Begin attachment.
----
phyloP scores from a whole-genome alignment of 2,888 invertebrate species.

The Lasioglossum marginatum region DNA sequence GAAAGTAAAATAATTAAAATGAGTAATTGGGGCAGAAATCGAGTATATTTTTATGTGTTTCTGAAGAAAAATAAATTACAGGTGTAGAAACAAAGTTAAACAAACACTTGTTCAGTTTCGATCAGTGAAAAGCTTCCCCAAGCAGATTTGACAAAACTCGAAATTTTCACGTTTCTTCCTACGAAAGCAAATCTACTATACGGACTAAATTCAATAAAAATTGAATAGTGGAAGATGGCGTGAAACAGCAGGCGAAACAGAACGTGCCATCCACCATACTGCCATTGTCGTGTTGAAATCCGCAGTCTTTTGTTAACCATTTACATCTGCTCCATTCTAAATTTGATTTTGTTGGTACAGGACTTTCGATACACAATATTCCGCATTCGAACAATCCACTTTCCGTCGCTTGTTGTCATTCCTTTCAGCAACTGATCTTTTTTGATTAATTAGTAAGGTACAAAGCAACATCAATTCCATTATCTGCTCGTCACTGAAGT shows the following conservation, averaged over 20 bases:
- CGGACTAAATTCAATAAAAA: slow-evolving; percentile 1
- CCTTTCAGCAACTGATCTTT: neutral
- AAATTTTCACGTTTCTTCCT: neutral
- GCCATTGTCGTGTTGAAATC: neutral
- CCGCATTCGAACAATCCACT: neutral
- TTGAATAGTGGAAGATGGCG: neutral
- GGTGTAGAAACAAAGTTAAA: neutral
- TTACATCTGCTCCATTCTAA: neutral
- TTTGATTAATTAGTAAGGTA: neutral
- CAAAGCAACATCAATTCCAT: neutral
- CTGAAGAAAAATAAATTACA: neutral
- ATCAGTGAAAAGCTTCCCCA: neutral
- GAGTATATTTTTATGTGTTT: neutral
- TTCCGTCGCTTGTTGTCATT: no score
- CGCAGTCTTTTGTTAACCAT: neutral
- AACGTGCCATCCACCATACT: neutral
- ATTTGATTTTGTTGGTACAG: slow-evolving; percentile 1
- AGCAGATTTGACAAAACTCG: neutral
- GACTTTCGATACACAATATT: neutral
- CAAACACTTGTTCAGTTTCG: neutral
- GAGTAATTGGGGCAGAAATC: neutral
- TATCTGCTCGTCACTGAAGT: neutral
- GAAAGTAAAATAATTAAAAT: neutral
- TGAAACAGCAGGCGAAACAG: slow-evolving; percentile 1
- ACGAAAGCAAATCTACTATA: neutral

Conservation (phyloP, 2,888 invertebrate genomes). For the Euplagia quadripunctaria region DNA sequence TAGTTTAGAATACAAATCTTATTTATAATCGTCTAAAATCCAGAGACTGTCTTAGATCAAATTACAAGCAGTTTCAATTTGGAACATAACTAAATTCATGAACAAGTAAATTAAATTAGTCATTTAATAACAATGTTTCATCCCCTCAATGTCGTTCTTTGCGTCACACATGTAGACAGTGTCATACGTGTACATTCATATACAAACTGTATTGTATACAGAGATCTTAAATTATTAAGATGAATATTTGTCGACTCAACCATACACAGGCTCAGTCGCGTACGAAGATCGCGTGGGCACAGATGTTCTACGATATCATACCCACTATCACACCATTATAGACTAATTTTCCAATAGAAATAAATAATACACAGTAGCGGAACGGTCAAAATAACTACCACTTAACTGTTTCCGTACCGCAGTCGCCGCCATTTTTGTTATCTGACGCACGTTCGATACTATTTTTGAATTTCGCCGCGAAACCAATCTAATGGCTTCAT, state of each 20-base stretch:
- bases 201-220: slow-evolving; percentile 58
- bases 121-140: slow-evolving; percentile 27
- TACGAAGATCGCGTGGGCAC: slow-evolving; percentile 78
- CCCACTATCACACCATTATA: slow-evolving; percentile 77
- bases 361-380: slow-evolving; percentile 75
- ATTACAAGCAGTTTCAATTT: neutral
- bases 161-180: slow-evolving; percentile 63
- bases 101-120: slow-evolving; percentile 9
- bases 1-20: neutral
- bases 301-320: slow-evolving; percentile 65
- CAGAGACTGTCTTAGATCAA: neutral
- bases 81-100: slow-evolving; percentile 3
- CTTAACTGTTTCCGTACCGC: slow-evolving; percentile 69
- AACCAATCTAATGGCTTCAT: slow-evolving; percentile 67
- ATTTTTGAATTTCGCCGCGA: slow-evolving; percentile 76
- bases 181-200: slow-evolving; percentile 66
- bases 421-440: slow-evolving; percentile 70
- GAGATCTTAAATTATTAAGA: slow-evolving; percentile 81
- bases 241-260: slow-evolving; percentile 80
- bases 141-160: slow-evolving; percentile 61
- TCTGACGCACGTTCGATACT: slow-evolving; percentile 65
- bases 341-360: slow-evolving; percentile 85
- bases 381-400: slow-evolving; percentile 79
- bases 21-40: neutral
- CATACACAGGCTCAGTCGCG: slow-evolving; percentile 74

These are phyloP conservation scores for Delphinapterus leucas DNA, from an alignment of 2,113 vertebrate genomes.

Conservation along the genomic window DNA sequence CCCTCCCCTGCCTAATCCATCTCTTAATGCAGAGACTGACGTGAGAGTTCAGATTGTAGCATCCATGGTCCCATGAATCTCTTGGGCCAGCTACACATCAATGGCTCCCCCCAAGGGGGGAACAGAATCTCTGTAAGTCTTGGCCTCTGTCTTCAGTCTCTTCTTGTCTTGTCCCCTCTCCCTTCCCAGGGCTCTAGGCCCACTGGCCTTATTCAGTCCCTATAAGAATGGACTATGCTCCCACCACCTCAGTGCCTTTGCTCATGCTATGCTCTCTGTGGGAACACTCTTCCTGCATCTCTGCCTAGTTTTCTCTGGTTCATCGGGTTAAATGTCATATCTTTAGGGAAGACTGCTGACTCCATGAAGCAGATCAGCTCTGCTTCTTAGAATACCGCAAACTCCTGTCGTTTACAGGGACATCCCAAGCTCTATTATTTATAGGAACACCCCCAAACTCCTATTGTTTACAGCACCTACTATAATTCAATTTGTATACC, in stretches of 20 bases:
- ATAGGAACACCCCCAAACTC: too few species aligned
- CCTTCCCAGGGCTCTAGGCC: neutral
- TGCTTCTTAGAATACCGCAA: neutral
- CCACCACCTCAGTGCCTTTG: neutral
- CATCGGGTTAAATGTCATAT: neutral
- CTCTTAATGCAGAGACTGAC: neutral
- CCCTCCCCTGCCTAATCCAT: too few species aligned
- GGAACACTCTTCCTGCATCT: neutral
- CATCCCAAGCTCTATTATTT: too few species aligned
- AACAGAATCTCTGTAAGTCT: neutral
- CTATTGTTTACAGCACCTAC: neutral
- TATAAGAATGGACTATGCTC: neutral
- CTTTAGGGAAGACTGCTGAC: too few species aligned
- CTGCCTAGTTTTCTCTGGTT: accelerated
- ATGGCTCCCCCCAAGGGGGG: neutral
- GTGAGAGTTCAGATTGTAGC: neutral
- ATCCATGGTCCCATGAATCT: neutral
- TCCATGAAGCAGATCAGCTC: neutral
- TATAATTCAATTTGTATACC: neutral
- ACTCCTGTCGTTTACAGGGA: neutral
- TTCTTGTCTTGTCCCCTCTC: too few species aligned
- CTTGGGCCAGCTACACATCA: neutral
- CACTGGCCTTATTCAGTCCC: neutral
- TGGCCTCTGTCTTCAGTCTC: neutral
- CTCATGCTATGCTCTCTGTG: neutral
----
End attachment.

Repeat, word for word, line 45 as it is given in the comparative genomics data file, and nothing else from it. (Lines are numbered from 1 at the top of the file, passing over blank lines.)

- bases 421-440: slow-evolving; percentile 70